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IL Special Report: Inside the New Diesel Hybrids

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IL Special Report: Inside the New Diesel Hybrids

Date posted: 02-03-2006

PARIS — French automaker PSA Citroén has confirmed that it will have two diesel-electric hybrid vehicles in production by 2010. Inside Line had the opportunity to talk with executives behind the new cars and take a prototype out for a spin.

The European love affair with diesel power looks set to continue with the announcement that PSA Peugeot-Citroén will have two diesel-electric hybrid cars on the market in four years. The cars promise to cut fuel consumption by 28 percent compared with a conventional diesel.

According to PSA Executive Vice President of Innovation Robert Peugeot, a diesel-electric hybrid offers a number of advantages over a gas-electric hybrid, such as the Toyota Prius.

"The performance of a gasoline hybrid is similar to that of a standard diesel engine," says Peugeot, "but it's much more expensive to produce. Only by combining hybrid and diesel technology can we achieve a major improvement in fuel-efficiency, without compromising performance."

In contrast to the stand-alone Prius, PSA's diesel hybrid system will be incorporated into its existing lineup of compact cars. PSA has also opted to use a parallel hybrid system in place of the split transmission setup favored by Toyota. A parallel system is simpler and more cost-effective, but it makes it harder to harmonize the electric and internal combustion motors.

The PSA Hybride HDi system mates the 90-horsepower, 1.6-liter HDi engine familiar to European customers with a 23-kilowatt electric motor. The gearbox is an automated manual, with a computer-controlled hydraulic actuator taking the place of a clutch and gearstick.

The raw figures lend weight to Peugeot's argument. The C4/307 Hybride HDi's average consumption of 83.1 miles per metric gallon represents a 28-percent improvement on the standard HDi. The Prius achieves 65.7 mpg in the same conditions and emits more carbon dioxide — 104 g/km versus 90 g/km for the C4/307.

Inside Line had the chance to drive the car on a private test track near Paris. Several modes are available to the driver. In "SEV," the car is propelled solely by its electric motor and can achieve around 40 mph with a range of about 3 miles. The "dynamic" option harnesses the potential of both power plants and compromises economy in favor of performance.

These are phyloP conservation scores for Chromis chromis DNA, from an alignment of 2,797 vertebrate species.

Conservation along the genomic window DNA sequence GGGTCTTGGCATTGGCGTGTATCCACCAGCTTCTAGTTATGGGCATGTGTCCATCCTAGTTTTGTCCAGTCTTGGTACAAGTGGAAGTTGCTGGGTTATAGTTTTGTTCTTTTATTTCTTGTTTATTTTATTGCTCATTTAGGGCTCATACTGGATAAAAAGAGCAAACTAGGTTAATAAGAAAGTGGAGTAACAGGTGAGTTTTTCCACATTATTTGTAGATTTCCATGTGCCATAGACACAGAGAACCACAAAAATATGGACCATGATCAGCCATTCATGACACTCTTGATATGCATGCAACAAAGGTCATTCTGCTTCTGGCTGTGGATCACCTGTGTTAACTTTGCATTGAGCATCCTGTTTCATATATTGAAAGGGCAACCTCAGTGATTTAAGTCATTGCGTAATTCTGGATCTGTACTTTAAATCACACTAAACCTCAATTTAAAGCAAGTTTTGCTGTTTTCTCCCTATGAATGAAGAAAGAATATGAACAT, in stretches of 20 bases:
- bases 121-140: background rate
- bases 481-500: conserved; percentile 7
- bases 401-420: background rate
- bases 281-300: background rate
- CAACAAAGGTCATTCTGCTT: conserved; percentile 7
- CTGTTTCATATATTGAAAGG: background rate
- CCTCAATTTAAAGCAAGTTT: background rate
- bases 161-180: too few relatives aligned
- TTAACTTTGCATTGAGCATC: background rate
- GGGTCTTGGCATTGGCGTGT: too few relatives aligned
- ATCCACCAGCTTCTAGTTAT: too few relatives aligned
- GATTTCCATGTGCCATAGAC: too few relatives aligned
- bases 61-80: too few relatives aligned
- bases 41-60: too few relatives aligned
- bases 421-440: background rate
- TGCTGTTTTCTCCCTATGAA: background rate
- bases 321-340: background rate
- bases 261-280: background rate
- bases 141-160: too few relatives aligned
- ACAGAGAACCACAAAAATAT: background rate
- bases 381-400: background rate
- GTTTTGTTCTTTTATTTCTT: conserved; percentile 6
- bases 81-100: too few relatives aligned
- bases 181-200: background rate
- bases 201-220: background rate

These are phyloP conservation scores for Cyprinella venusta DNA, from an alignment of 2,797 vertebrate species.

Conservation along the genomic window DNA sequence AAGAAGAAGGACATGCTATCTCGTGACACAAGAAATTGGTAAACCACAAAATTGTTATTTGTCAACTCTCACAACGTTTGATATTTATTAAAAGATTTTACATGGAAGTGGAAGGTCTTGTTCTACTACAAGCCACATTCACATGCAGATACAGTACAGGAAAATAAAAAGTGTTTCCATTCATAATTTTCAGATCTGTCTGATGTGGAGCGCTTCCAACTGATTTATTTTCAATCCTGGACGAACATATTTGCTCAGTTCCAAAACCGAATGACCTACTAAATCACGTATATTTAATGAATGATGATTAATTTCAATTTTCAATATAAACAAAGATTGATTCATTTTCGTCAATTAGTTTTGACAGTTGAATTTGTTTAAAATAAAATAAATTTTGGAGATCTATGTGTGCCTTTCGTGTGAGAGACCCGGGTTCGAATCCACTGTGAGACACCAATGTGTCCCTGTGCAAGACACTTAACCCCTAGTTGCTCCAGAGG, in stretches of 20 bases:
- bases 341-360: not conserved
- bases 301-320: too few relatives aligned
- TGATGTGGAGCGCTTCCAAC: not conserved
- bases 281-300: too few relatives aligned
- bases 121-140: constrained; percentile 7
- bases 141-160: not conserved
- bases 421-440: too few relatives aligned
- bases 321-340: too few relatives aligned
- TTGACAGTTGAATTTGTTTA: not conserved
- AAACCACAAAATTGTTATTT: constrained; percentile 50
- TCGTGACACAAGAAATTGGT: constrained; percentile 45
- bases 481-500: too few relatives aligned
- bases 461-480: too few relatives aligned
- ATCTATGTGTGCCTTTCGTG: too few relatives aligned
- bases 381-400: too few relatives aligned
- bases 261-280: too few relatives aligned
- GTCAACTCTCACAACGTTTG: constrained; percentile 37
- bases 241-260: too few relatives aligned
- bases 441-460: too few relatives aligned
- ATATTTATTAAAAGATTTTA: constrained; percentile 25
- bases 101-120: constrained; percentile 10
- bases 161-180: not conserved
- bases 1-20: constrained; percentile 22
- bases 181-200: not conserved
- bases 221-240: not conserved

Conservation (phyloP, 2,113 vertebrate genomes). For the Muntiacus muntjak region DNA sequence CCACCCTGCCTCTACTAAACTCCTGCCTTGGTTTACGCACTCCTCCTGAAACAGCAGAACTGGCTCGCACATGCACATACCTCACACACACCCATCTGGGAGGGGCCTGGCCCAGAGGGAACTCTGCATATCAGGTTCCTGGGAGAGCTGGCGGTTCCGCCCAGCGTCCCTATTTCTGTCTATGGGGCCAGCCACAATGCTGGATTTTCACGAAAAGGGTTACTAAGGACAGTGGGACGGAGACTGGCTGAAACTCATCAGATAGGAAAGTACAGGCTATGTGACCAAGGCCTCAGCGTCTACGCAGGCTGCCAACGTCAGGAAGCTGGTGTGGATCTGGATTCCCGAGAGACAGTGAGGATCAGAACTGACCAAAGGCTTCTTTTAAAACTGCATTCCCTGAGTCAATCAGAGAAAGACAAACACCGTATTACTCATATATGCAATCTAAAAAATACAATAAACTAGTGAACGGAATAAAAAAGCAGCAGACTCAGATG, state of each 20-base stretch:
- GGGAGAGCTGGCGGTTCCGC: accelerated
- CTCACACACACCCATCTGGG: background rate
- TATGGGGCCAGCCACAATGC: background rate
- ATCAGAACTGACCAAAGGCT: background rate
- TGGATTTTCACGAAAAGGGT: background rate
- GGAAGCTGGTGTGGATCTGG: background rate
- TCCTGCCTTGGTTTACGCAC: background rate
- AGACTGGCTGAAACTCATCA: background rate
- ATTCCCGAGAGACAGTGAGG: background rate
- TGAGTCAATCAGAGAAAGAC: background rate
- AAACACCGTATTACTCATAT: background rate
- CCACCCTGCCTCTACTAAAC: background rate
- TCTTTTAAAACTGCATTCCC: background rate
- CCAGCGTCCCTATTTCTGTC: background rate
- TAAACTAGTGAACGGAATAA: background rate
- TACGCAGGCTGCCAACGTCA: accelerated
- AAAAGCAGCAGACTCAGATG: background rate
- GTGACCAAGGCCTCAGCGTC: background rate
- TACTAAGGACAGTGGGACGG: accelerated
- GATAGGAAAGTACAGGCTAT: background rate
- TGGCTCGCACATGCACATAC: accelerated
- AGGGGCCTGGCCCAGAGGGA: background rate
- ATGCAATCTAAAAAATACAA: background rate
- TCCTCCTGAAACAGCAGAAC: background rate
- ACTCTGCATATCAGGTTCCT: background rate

The standard mode will be the most popular. At low speeds, such as in stop-and-go city driving, only the electric motor is used and the car is near silent. If greater acceleration is required, the HDi engine intervenes with impressive smoothness. Despite a 242-pound weight penalty, the hybrid car also outperforms its conventional sibling.

The only concern surrounds the gearbox, which is unacceptably jerky. Peugeot promises that improvements are on the way.

The company also accepts that the technology is currently too expensive. "We are a mass-market manufacturer and we need a three-fold reduction in costs to make the hybrid viable, but we are confident this can be achieved."

In Europe, customers will be expected to pay a premium of around $1,500 for a hybrid car, compared with a standard turbodiesel. That would still make the Citroén C4 around $7,000 cheaper than the similarly sized Prius.

These cars could be huge news in Europe where diesel models account for 50 percent of sales, but once again, the U.S. seems to be missing the diesel boat.

What This Means to You: The future may belong to diesel, but that fate might take awhile to sink in around the States.

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Link: http://www.edmunds.com/insideline/do/News/articleId=109163

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This may be one of the best hybrid ideas yet, and it makes the most sense. Diesels are very refined and of high quality now days, adn they're insanely efficient for their size.

Remember the Opel Astra Diesel Hybrid at the 2005 NAIAS?

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